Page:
ESI Africa spoke with Jane Masite, President of the Institute of Municipal Finance Officers (IMFO), along with the Vice President, Sidwell Mofokeng, on the role of the public sector finance officer in infrastructure development and the importance of communication, planning and risk management.

Listen to the full interview here

In response to whether there is a difference to being a finance officer in the public sector from operating in the private sector, Jane Masite, president of the IMFO, explained that in terms of training there is no difference; however, in the workplace, there is a difference in terms of legislation and standards that the finance offers must adhere to.

In the municipal sector, Sidwell Mofokeng, vice-president of the IMFO, adds that general accounting reporting standards used concentrates efforts around revenue collection – called an accrual system, which is an accounting method that records revenues and expenses when incurred, regardless of when money is exchanged – whereas in the private sector, it relates more to cash flow management.

Budgets and communication

When planning for large infrastructure development projects, it is important that the finance officer has budgeted for maintenance at the same time. Each infrastructure asset that has been acquired, such as a transformer, has a life span sometimes up to 20 years, therefore to keep that asset operating optimally, it must be maintained in terms of the manufacturer’s specific standards.

Mofokeng advises that the maintenance history of the asset is also a good tool to determine the asset’s useful lifespan. This information can be used to determine whether the asset will be operational for another five years, or whether it is time to budget for its replacement.

Listen to the full interview here

To achieve planning objectives integrated communication among all departments within the organisation is important, as everyone will be aware of the finance aspects. For instance, the fixed assets’ register needs to be ‘alive’ on a continuous reporting basis and for this to be accomplished there should be proper communication between departments.

[quote]“This is really important because once you acquire an assert, you have got to have a maintenance plan and there has to be maintenance budget and the budget increases as the assets get older, the maintenance costs get higher so the CFO must be able to plan accordingly over the life span of the asset,” explains Mofokeng.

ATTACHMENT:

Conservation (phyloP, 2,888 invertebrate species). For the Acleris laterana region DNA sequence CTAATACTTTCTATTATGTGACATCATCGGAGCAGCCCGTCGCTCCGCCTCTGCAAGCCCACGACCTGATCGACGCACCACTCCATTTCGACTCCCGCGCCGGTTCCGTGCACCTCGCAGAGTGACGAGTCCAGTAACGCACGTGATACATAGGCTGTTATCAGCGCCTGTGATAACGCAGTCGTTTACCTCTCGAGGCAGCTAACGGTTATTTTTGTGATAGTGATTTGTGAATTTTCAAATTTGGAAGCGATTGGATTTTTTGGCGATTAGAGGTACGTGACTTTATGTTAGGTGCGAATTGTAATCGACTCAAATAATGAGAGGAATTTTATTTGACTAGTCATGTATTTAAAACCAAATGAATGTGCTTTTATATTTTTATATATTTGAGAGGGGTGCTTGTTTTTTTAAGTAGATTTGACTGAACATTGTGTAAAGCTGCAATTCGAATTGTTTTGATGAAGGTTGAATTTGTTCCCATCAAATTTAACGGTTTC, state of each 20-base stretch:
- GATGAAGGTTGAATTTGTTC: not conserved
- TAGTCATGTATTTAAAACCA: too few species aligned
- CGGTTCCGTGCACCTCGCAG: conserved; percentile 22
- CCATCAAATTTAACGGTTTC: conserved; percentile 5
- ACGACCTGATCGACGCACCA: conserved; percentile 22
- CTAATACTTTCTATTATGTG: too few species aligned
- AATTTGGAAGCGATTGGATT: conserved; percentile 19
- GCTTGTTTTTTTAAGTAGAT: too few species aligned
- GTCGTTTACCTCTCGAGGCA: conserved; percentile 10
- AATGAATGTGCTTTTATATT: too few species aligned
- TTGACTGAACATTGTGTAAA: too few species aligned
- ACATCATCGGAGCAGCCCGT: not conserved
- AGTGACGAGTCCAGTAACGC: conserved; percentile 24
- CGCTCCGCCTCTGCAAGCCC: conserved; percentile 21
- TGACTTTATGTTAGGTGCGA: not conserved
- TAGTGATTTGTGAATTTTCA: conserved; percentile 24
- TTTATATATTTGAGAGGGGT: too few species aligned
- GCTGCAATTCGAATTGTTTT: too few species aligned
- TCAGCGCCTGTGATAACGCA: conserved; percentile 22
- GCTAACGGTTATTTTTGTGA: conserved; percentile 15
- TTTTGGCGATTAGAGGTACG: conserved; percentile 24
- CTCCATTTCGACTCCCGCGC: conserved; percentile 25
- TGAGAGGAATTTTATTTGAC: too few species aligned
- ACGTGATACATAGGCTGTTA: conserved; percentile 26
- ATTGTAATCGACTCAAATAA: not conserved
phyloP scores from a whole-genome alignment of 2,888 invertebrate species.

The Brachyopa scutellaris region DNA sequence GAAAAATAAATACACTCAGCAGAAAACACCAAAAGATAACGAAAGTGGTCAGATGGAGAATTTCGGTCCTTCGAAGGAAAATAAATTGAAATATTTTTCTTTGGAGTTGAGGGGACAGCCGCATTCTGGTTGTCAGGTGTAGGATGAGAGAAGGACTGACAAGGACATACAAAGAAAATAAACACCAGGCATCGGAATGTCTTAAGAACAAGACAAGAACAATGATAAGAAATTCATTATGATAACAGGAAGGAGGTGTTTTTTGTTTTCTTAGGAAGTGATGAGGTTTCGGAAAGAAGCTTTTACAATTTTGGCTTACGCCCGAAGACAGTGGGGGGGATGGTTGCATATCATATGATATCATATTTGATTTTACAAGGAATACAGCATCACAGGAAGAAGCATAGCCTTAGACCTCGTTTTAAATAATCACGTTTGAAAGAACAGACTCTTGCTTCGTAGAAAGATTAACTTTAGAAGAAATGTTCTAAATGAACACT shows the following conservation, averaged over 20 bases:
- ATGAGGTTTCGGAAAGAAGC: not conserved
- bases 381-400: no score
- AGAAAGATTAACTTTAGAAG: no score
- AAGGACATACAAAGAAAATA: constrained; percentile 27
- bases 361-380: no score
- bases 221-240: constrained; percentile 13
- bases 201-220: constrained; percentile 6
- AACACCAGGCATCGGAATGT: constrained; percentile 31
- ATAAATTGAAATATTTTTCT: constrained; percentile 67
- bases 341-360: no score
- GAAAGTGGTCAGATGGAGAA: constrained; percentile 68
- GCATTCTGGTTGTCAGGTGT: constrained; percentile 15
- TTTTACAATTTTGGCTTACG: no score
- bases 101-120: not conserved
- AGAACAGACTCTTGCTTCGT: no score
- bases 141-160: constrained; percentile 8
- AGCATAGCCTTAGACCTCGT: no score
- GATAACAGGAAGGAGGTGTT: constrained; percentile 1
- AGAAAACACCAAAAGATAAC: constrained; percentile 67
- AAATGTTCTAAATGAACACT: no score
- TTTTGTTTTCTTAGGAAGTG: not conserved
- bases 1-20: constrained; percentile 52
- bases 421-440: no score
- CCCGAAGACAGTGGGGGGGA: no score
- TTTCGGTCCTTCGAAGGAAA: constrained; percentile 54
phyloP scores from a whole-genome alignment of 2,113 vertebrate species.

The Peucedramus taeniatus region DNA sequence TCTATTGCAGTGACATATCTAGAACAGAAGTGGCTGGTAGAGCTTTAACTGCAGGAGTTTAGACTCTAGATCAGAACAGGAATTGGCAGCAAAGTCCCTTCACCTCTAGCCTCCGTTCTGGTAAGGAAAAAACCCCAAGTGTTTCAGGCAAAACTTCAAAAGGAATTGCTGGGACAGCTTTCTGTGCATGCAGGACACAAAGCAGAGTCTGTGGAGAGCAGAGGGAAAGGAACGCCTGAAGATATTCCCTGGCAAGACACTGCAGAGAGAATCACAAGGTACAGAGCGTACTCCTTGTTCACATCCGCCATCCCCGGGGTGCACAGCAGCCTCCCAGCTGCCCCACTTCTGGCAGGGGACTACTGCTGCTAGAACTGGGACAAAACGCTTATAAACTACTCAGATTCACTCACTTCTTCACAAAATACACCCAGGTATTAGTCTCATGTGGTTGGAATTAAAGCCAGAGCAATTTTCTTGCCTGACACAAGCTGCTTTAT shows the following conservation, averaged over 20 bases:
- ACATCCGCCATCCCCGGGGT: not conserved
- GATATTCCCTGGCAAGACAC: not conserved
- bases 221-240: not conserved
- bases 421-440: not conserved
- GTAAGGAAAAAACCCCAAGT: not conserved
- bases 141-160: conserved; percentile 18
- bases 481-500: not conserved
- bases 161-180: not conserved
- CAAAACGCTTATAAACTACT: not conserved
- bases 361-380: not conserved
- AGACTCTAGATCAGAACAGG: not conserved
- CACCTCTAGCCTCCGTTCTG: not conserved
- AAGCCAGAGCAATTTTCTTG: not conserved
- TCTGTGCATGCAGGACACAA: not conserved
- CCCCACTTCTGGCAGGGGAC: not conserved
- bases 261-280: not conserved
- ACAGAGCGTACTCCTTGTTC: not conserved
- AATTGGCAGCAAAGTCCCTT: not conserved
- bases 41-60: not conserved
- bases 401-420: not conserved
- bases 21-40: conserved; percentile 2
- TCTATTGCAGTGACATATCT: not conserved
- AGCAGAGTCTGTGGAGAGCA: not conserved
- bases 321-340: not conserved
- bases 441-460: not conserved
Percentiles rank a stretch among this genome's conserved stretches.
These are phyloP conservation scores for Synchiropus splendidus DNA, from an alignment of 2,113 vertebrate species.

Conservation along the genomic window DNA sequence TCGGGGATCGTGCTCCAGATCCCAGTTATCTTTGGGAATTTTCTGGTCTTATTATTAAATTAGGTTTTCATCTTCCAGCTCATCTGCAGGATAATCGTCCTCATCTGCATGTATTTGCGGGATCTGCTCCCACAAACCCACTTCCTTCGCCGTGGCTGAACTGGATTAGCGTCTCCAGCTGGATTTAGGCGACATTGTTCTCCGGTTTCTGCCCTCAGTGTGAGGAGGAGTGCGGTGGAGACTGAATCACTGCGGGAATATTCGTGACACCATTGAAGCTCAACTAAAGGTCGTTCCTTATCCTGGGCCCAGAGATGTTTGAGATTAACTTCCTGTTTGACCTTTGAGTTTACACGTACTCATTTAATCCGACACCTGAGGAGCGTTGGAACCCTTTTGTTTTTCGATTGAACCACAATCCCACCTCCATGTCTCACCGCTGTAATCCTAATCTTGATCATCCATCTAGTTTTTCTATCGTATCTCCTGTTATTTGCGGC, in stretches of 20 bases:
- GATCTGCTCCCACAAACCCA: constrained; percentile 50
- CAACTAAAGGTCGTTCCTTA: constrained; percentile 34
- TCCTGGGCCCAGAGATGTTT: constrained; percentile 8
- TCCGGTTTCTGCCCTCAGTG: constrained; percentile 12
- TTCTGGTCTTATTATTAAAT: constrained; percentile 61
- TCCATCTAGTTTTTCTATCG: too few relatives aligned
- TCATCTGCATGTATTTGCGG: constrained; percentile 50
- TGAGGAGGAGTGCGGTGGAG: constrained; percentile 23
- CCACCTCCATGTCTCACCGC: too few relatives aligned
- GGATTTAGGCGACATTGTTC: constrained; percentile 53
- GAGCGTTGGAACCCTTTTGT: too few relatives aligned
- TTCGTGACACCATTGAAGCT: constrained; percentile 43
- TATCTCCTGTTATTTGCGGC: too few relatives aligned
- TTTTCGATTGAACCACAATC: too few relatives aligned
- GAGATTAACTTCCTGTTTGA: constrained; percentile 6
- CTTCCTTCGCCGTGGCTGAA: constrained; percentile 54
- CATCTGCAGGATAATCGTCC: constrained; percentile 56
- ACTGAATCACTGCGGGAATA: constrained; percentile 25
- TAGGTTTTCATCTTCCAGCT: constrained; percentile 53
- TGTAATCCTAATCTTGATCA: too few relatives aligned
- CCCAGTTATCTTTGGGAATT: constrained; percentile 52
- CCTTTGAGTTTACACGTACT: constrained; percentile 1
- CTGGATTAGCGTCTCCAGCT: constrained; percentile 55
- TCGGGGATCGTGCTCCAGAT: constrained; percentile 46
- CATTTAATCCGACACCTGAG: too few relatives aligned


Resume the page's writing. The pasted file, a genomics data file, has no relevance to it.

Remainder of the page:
The finance officer must not only focus on accounting, but must be able to think strategically in terms of the vision of the entity and what the financial plan would be to support that vision. The finance officer’s job includes knowing the trends in the market, the areas where the municipality must spend its money in terms of either attracting investment, or setting aside an adequate budget for capital investment, such as infrastructure build.

IMFO annual indaba

At the recent IMFO Audit & Risk Indaba held in Cape Town, the topics that dominated discussion were the role of government in service delivery, financial planning, and strategic planning required to achieve objectives for service delivery, along with oversight and reporting.

Another topic that kept attendees glued to their seats was how practitioners can best protect the public using their expertise in risk management, internal auditing and managing of performance.

“How politicians are ensuring that the money is spent for the purpose it was intended and where there was diversion from the plan, what are the action that needs to be taken and in future how do we prevent that from happening,” concludes Mofokeng.

Listen to the full interview here

 

About the IMFO

The Institute of Municipal Finance Officers (IMFO) is the recognised professional body for finance, audit, risk management, performance management and related professionals in the public sector. The Institute was founded in 1929, and is dedicated to establishing and maintaining high standards of professionalism among practitioners by providing a framework for them to collectively enhance, maintain sustainable financial management and good governance in the management of public finances.